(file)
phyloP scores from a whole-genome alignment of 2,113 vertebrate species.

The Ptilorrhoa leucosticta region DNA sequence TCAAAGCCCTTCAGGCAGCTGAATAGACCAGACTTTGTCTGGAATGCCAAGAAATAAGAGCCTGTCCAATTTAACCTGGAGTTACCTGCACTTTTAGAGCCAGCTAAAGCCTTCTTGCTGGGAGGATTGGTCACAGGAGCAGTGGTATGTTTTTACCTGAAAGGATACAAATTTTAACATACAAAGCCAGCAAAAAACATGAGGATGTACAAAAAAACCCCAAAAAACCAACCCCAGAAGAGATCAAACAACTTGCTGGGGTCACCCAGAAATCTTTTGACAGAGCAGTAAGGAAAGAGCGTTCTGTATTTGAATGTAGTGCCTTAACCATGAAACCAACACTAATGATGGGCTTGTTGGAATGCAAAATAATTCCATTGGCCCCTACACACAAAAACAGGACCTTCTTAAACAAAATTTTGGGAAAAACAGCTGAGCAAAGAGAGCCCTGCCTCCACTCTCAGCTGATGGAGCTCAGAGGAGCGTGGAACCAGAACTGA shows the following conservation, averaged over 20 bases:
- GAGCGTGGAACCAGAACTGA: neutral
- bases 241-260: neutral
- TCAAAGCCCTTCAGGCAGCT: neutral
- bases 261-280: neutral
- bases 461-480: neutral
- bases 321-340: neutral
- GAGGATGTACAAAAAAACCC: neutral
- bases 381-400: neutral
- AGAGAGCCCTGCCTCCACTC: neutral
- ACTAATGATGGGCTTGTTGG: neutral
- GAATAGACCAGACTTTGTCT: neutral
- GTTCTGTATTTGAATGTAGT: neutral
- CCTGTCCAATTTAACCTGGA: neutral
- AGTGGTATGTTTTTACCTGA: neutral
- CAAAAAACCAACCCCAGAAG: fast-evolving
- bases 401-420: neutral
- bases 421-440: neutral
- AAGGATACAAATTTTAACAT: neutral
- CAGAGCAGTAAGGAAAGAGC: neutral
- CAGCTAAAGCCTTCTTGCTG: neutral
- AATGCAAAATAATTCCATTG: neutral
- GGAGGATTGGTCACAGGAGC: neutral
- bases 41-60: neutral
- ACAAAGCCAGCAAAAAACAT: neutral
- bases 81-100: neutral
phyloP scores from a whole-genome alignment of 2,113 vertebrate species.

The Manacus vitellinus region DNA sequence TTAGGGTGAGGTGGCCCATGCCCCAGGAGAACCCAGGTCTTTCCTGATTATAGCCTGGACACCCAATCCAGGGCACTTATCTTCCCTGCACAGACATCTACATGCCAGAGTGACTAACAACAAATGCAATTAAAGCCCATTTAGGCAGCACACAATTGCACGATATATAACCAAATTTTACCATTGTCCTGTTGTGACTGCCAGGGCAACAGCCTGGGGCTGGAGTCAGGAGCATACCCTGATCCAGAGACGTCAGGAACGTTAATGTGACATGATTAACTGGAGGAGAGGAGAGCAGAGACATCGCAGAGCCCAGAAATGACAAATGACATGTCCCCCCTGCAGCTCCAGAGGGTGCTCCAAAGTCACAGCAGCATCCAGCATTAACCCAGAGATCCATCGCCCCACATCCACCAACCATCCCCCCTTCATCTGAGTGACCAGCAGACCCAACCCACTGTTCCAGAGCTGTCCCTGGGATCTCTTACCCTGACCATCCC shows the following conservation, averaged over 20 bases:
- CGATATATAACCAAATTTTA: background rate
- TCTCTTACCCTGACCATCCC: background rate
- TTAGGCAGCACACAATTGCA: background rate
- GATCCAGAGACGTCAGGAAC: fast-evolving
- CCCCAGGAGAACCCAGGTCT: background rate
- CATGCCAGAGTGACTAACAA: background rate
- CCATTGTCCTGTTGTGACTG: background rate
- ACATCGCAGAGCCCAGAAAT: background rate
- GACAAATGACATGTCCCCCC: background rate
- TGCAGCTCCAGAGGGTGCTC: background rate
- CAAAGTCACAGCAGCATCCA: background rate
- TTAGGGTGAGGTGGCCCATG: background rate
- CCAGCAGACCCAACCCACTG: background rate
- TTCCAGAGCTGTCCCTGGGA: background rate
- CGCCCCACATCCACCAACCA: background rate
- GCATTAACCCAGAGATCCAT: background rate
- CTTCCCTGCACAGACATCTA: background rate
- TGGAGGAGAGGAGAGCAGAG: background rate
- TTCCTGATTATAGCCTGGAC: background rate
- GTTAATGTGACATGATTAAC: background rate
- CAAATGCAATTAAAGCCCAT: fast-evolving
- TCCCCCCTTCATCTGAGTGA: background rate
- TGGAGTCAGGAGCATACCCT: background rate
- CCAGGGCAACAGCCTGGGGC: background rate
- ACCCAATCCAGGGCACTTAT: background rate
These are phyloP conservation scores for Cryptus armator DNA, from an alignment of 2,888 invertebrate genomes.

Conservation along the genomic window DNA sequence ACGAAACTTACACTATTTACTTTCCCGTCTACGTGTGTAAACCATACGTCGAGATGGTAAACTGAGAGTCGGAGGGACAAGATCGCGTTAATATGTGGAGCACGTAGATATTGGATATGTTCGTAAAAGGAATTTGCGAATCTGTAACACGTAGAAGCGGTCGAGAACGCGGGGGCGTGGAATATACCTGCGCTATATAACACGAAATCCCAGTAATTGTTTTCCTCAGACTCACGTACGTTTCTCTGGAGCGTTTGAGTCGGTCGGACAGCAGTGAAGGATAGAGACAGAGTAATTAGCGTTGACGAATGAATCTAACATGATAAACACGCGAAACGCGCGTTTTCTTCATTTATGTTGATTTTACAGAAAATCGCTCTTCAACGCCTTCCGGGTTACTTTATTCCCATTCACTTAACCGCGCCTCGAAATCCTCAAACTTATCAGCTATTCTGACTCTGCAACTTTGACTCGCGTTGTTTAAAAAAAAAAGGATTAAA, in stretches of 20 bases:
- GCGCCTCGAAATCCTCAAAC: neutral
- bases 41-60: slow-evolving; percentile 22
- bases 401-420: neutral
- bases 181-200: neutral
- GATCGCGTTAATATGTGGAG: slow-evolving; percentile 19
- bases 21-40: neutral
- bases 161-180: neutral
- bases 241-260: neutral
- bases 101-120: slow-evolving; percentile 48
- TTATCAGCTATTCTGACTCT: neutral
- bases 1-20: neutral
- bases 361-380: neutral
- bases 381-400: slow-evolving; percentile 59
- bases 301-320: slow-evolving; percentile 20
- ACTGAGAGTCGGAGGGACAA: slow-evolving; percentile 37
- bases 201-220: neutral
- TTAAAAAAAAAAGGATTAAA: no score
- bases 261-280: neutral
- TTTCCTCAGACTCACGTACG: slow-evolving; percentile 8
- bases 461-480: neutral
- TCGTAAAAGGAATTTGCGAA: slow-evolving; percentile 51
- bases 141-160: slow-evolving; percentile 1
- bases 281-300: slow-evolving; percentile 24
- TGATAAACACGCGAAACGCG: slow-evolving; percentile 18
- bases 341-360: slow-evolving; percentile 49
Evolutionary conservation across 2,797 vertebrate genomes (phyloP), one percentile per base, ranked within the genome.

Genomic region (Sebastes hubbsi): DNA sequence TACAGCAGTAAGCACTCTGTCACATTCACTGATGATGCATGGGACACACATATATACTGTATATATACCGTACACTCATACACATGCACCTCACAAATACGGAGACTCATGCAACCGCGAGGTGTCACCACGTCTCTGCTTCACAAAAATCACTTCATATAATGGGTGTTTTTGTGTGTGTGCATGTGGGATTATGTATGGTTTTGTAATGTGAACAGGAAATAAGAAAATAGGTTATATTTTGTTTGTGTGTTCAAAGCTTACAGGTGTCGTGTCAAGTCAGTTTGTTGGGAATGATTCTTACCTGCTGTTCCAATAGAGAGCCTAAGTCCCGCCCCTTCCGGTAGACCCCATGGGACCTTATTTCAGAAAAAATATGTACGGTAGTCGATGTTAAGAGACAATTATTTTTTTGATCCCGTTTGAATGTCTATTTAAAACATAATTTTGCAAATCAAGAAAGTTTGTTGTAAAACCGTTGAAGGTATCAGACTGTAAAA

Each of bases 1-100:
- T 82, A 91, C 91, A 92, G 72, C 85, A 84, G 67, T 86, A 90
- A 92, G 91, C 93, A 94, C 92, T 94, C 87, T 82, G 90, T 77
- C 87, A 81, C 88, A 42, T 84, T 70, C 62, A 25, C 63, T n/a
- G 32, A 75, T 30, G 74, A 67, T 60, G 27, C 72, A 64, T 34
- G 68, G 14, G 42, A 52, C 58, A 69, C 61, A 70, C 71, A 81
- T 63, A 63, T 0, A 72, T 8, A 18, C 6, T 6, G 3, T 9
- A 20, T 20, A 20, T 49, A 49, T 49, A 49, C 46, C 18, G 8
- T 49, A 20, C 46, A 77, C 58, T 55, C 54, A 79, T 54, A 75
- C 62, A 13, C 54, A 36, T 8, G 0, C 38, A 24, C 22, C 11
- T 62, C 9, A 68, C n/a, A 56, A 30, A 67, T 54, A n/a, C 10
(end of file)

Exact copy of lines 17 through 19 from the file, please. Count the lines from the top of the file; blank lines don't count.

- CAAAAAACCAACCCCAGAAG: fast-evolving
- bases 401-420: neutral
- bases 421-440: neutral